A Brief History
Koinonia Farm was founded in 1942 by Clarence and Florence Jordan and Martin and Mabel England as a “demonstration plot for the kingdom of God.” This meant a community of believers sharing their lives and resources, following the example of the first Christian communities as described in the Acts of the Apostles. Other families soon joined, and visitors to the farm were invited “to serve a period of apprenticeship in developing community life on the teachings and principles of Jesus.”
Koinonians shared not only faith and resources, but also work. We farmed for our livelihood and sought ways to work in partnership with the land, “to conserve the soil, God’s holy earth” (Clarence Jordan). We shared, taught and were members of local churches. From the beginning, Koinonians emphasized the brotherhood and sisterhood of all people. When we could afford to hire seasonal help, Black and White workers were paid a fair, equal wage. When the community and its guests prayed or ate a meal, we all sat together at the table, regardless of color. Our commitment to racial equality, pacifism, and economic sharing brought bullets, bombs, and a boycott in the 1950s as the Ku Klux Klan and others attempted to force us out. We responded with prayer, nonviolent resistance, and a renewed commitment to live the Gospel. We created a mail-order business, which continues to sustain our community today.
As the threats of violence dwindled, we focused on the poor quality of local housing and began a project to build decent, affordable homes for our neighbors. Clarence also focused on a passion he held, to pen a version of the New Testament from the original Greek to south Georgia vernacular. From his writing shack nestled in the pecan orchards, Clarence wrote the Cotton Patch Version, prepared for nationwide speaking engagements, and, in 1969, while working on a sermon, it is where he died suddenly.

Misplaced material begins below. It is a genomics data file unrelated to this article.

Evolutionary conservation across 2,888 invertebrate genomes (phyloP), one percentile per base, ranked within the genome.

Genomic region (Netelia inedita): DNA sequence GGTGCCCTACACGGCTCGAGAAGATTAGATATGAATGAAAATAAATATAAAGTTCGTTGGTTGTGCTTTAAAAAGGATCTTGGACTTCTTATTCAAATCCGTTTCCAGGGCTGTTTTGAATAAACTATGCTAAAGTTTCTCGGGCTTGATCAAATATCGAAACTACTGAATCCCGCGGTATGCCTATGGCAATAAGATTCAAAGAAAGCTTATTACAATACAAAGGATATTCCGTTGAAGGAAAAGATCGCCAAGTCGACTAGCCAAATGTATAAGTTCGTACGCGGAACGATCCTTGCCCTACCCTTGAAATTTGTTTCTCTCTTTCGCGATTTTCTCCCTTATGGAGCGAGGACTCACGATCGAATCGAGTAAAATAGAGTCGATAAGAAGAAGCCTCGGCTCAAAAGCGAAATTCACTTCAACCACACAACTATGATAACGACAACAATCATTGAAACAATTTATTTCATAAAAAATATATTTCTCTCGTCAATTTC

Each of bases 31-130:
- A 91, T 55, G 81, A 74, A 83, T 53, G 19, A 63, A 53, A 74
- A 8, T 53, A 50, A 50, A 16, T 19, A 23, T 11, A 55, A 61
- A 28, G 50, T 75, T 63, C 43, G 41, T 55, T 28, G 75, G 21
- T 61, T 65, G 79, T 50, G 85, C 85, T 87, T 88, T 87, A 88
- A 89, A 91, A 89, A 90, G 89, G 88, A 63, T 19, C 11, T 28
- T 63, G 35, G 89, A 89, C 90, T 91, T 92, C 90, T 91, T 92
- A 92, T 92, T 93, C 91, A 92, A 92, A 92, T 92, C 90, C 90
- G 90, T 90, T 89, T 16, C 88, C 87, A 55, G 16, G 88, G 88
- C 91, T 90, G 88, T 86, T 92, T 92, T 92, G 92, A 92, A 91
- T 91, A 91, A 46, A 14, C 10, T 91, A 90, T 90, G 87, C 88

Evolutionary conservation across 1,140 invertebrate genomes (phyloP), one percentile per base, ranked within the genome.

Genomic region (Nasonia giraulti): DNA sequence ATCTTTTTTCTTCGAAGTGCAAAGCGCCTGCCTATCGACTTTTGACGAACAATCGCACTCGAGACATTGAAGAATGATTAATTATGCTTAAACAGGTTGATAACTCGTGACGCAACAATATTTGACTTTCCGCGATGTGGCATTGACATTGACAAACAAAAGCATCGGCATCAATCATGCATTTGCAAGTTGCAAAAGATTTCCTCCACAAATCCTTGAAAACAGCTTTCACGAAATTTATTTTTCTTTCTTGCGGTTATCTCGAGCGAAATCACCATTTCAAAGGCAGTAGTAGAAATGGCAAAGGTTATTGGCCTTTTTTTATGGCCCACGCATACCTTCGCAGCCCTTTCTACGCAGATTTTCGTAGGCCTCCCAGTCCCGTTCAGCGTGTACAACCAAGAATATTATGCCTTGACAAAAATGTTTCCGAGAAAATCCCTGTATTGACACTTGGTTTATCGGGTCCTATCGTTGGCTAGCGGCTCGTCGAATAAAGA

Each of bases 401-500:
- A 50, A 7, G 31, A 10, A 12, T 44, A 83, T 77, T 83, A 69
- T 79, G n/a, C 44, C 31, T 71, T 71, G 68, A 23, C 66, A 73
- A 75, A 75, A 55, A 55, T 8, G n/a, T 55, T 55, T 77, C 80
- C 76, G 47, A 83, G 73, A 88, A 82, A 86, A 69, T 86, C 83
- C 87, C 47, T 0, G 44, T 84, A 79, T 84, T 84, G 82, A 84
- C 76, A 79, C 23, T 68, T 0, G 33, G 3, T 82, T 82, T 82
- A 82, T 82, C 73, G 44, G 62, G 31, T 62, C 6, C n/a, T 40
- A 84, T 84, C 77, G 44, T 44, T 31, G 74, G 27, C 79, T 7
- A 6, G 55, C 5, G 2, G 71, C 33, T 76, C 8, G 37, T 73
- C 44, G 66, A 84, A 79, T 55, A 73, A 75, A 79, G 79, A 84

The Koinonia community carried on Clarence’s legacy. The partnership housing ministry evolved into Habitat for Humanity International under the leadership of Millard and Linda Fuller, former Koinonia members. When they left Habitat in 2005, Millard and Linda made certain that the first board meeting of their new organization — The Fuller Center for Housing — took place at Koinonia. They wanted the Fuller Center’s birthplace to be at Koinonia Farm as well. Koinonia has been instrumental in the founding of other organizations, such as Jubilee Partners (a community that welcomes refugees from war-torn countries), and many others that work for social justice.
Through our renewed commitment to the Gospel today, we seek to Feed the Hungry both physically and spiritually. In 2008, we re-committed to farming as a way of life. We grow a variety of natural produce, pecans, grass-fed beef, and other livestock. Through our ministry of hospitality, countless individuals are renewed and transformed. Our internship program is thriving, with people of all ages and backgrounds coming to explore Christian community and discipleship. Come join us!
Our Mission Statement
We are Christians called to live together in intentional community sharing a life of prayer, work, study, service and fellowship. We seek to embody peacemaking, sustainability, and radical sharing. While honoring people of all backgrounds and faiths, we strive to demonstrate the way of Jesus as an alternative to materialism, militarism and racism.
Our Vision Statement
Love Through Service to Others • Joy Through Generous Hospitality • Peace Through Reconciliation